Modeling clouds and radiation for the November 1997 period of SHEBA using a column climate model

Authors

  • James O. Pinto,

  • Judith A. Curry,

  • Amanda H. Lynch,

  • P. O. G. Persson


Abstract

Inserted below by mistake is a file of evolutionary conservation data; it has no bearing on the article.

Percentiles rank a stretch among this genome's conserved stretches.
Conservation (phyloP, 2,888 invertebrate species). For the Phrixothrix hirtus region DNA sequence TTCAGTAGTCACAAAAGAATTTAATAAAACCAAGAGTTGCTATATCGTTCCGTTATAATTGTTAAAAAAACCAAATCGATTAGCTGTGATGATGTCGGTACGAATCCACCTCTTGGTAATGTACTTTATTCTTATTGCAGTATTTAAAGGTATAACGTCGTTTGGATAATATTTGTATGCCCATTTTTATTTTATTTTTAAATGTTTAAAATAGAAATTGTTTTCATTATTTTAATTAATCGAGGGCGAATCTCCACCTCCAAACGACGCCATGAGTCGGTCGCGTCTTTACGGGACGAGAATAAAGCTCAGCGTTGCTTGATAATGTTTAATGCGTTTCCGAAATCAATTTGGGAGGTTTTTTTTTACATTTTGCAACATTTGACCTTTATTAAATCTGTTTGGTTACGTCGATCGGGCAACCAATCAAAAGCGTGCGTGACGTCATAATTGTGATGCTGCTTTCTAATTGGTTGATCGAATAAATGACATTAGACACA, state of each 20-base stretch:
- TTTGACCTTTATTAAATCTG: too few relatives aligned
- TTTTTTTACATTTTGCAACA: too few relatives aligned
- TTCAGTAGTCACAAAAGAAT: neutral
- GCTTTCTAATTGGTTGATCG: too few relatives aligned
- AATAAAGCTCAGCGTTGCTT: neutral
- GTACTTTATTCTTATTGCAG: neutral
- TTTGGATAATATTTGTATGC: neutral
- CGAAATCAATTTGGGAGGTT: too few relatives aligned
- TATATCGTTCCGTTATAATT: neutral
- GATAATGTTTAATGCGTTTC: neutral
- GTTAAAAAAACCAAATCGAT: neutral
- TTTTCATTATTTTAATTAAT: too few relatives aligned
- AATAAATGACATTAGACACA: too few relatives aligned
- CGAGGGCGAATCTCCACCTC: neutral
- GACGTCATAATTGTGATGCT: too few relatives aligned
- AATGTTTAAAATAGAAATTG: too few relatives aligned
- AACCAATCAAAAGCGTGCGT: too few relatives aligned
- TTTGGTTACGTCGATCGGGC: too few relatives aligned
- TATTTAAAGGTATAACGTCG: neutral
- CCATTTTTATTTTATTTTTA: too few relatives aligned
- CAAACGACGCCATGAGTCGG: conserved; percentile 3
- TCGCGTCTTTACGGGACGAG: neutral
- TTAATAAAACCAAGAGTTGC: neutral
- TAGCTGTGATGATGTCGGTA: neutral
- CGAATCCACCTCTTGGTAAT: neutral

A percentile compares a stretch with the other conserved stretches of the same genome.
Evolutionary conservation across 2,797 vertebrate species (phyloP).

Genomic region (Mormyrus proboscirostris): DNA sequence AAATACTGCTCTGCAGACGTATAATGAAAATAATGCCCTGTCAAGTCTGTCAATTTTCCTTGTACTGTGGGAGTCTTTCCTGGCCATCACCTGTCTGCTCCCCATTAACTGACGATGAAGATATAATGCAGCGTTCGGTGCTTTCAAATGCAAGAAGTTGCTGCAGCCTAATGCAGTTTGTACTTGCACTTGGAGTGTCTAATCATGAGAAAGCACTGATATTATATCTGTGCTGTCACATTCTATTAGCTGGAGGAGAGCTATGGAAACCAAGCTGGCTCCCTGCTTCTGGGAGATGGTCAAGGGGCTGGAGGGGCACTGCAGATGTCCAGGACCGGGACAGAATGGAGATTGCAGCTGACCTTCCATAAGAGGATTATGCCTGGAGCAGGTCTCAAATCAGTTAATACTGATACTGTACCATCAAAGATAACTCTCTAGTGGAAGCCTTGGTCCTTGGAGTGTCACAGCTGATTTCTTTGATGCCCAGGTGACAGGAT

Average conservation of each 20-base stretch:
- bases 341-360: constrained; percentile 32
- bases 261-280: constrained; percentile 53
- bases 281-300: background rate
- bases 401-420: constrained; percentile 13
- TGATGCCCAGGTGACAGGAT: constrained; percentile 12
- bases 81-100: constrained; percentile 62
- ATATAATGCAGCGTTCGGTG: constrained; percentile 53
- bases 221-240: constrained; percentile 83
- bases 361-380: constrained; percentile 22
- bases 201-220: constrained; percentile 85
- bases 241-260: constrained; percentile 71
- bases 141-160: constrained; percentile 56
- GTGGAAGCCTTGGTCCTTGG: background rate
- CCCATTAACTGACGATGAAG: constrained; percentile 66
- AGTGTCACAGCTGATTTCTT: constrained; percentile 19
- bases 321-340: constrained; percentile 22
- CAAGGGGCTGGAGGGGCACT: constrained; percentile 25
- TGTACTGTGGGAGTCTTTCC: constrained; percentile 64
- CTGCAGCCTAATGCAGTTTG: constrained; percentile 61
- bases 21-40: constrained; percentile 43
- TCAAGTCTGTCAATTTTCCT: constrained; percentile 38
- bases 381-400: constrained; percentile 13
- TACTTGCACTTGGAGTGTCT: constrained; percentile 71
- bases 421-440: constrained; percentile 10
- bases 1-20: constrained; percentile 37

A column version of the Arctic regional climate system model (ARCSYM) has been developed for testing general circulation model parameterizations in the Arctic. The ARCSYM column model has been employed for a 23-day period in November to simulate conditions over a multiyear ice floe that has been the site of intensive observations as part of the Surface Heat Budget of the Arctic (SHEBA) project. The large-scale tendencies of temperature, moisture, and wind are specified with values obtained from a special column data set obtained from the European Centre for Medium-Range Weather Forecasting. Comparisons between the ARCSYM column simulations and SHEBA data reveal that modeled temperature profiles are too cold aloft and generally too warm in the boundary layer. The occurrence of low clouds is severely underpredicted while the high cloud fraction is over predicted. The modeled longwave radiative cooling at the surface is 1.5–3 times as large as that observed. Much of this bias is related to problems with the treatment of clear-sky radiative transfer and in the simulated cloud optical properties. At the same time, the magnitude of modeled downward sensible heat flux at the surface is much too large. This has been related, in part, to the method for scaling temperature at the lowest modeled level to its surface air value under conditions of strong static stability. The importance of properly treating longwave radiative transfer under extremely cold, clear-sky conditions is evident in the sensitivity studies. The best simulation of cloud properties was achieved by assuming liquid cloud processes and properties at temperatures above 255 K. This temperature is significantly colder than that used in many climate models. The occurrence of supercooled clouds in the simulation dramatically reduced longwave cooling at the surface due to increases in the optical depth and fractional coverage of clouds. Results from a coupled sea ice-atmosphere simulation reveal that improvements in the atmospheric parameterizations are enhanced when the system is coupled.

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